7. Majeed, M. T. (2014). Corruption and Trade. Journal of Economic Integration, 29(4), 763.
  8. Pellegrini, L. (2018). Corruption, Development and the Environment, Vrije Universiteit, Netherlands Organisation of Scientific Research (NWO), 2008, 38.
  9. The Basel Convention on the Control of Transboundary Movements of Hazardous Wastes and Their Disposal (1992). Retrieved from https://www.basel.int/Portals/4/Basel%20Convention/docs/ text/BaselConventionText-e.pdf
  10. The Convention on International Trade in Endangered Species of Wild Fauna and Flora CITES. (1963). Retrieved from https://www.cites.org/eng
  11. The United Nations Convention against Corruption (UNCAC) (2003).
  12. The World Bank. (2018). Stronger Open Trade Policies Enable Economic Growth for All. Retrieved from https://www.worldbank.org/en/results/2018/04/03/stronger-open-trade-policies-enables-economic-growth-for-all
  13. The United Nations Office on Drugs and Crime (UNODC). (2012). Membahas dampak korupsi terhadap lingkungan [discussion on the impact of corruption on the environment], Retrieved from https://www.unodc.org/southeastasiaandpacific/en/indonesia/2012/04/uncac/ind/story.html
  14. The United Nations Convention against Corruption: A Strategy for Safeguarding against Corruption in Major Public Events. (2013). Retrieved from https://www.unodc.org/documents/corruption/ Publications/2013/13-84527_Ebook.pdf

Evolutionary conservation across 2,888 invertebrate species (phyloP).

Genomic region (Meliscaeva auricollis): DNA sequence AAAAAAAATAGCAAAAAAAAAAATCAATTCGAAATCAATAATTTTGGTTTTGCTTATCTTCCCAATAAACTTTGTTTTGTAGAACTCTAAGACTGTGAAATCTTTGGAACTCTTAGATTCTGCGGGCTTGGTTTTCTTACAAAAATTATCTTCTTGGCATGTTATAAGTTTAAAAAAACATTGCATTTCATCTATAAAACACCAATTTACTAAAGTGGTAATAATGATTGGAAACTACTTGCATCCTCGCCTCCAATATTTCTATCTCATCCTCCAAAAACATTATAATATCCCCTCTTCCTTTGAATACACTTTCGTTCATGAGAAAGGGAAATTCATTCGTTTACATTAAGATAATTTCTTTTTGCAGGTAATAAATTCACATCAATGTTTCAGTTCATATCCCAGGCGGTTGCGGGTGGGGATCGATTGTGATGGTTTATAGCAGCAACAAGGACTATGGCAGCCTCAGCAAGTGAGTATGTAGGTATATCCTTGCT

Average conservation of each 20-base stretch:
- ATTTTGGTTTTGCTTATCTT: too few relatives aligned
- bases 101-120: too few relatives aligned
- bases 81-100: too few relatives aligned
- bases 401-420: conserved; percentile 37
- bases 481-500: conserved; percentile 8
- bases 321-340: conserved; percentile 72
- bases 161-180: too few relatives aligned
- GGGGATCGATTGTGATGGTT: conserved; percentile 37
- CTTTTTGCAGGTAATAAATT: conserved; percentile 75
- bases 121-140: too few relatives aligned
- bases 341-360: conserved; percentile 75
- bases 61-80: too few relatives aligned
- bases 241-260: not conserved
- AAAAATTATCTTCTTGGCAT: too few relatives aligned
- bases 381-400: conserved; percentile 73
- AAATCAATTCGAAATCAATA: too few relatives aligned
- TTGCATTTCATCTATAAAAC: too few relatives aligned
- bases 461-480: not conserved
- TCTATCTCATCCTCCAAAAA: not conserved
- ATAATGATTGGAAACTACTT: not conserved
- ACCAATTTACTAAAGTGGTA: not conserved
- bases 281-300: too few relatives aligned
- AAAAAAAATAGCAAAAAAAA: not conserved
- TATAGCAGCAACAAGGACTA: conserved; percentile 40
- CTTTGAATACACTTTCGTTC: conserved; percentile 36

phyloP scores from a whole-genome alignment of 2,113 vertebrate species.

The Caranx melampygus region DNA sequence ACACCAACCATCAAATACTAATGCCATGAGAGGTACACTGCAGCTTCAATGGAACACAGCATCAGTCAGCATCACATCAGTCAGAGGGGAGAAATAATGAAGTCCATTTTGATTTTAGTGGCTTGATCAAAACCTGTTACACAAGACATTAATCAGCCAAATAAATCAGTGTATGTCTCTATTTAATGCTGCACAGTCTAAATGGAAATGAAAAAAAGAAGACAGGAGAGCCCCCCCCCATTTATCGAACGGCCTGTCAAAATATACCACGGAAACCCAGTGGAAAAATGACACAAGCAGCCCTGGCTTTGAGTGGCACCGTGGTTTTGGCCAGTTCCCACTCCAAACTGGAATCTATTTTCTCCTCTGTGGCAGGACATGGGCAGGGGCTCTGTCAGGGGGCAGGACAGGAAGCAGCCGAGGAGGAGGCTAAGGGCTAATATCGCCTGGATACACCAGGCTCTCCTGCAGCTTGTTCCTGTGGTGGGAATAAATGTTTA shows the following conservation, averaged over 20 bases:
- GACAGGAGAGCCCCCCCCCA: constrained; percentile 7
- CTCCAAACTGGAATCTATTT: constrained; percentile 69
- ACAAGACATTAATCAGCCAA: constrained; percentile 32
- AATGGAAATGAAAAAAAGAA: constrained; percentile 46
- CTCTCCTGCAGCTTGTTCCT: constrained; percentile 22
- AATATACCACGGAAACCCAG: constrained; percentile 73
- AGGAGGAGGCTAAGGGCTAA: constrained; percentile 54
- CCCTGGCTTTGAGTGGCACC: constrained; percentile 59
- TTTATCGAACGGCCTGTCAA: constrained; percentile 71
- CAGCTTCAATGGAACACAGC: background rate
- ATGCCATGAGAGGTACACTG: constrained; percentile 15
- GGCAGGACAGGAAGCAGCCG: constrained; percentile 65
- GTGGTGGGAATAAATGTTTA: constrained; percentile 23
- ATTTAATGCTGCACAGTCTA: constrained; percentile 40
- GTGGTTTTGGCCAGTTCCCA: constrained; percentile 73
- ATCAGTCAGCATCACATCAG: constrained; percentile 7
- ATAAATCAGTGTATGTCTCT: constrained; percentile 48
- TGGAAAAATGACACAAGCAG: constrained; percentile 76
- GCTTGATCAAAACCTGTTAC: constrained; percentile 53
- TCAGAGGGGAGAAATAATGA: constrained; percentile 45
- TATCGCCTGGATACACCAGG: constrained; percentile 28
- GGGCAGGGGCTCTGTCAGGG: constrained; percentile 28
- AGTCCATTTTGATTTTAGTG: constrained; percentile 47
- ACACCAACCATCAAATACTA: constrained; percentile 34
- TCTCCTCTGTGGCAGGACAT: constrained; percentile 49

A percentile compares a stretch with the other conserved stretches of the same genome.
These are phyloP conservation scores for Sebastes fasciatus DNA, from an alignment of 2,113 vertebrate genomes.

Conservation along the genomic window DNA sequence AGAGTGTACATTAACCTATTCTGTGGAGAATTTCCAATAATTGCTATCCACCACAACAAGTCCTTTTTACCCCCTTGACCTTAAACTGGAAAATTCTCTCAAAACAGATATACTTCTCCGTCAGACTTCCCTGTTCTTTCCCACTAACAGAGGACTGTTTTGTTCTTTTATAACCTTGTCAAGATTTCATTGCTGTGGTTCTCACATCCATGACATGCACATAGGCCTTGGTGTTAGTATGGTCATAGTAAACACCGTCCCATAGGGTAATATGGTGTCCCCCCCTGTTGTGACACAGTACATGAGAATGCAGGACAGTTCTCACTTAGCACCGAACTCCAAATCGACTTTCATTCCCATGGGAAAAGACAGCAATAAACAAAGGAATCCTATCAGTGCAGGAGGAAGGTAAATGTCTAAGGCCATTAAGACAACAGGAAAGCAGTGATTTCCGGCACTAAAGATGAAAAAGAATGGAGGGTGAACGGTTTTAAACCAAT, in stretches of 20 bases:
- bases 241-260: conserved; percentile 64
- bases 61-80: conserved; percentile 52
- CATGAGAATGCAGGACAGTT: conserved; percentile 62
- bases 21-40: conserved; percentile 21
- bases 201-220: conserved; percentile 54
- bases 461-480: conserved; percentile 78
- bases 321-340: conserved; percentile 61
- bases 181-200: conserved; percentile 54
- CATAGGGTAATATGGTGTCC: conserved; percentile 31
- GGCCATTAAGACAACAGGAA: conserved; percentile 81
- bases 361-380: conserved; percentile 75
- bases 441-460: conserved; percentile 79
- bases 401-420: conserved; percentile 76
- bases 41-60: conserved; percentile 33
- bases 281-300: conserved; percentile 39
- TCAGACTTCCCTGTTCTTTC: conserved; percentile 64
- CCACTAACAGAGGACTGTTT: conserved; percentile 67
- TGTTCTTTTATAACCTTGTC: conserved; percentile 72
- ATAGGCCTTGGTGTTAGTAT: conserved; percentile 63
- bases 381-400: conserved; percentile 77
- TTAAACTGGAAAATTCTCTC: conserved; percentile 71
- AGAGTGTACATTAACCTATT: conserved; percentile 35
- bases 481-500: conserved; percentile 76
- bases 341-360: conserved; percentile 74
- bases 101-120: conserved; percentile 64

15. Transparency International. (2006). Environmental Science and Policy Workshop Columbia University-School of International & Public Affairs, Corruption & The Environment, Retrieved from http://mpaenvironment.ei.columbia.edu/files/2014/06/Transparency-International-final-report.pdf
  16. Transparency International. (2016). Corruption Perceptions Index. Retrieved from http://www.transparency.org/policy_research/surveys_indices/cpi
  17. United Nations Office on Drugs and Crime (UNODC). (2012). Corruption, Environment and The United Nations Convention Against Corruption. Retrieved from https://www.unodc.org/documents/ corruption/Publications/2012/Corruption_Environment_and_the_UNCAC.pdf
  18. United Nations Office on Drugs and Crime (UNODC) (2004). United Nations Convention against Corruption Priorities for the provision of technical assistance Global Programme against Corruption. Retrieved from https://www.unodc.org/pdf/crime/corruption/corruption_gpac_ strategy_jul04.pdf
  19. Zahonogo, P. (2016). Trade and economic growth in developing countries: Evidence from sub-Saharan Africa, Journal of African Trade, 3, 42.

Copyright information

This article is distributed under the terms of the Creative Commons Attribution 4.0 International License (http://creativecommons.org/licenses/by/4.0/), which permits unrestricted use, distribution, and reproduction in any medium, provided you give appropriate credit to the original author(s) and the source, provide a link to the Creative Commons license, and indicate if changes were made.

About this article

Cite this paper as:

Click here to view the available options for cite this article.

Publisher

Future Academy

First Online

18.12.2019

Doi

10.15405/epsbs.2019.10.22

Online ISSN

2357-1330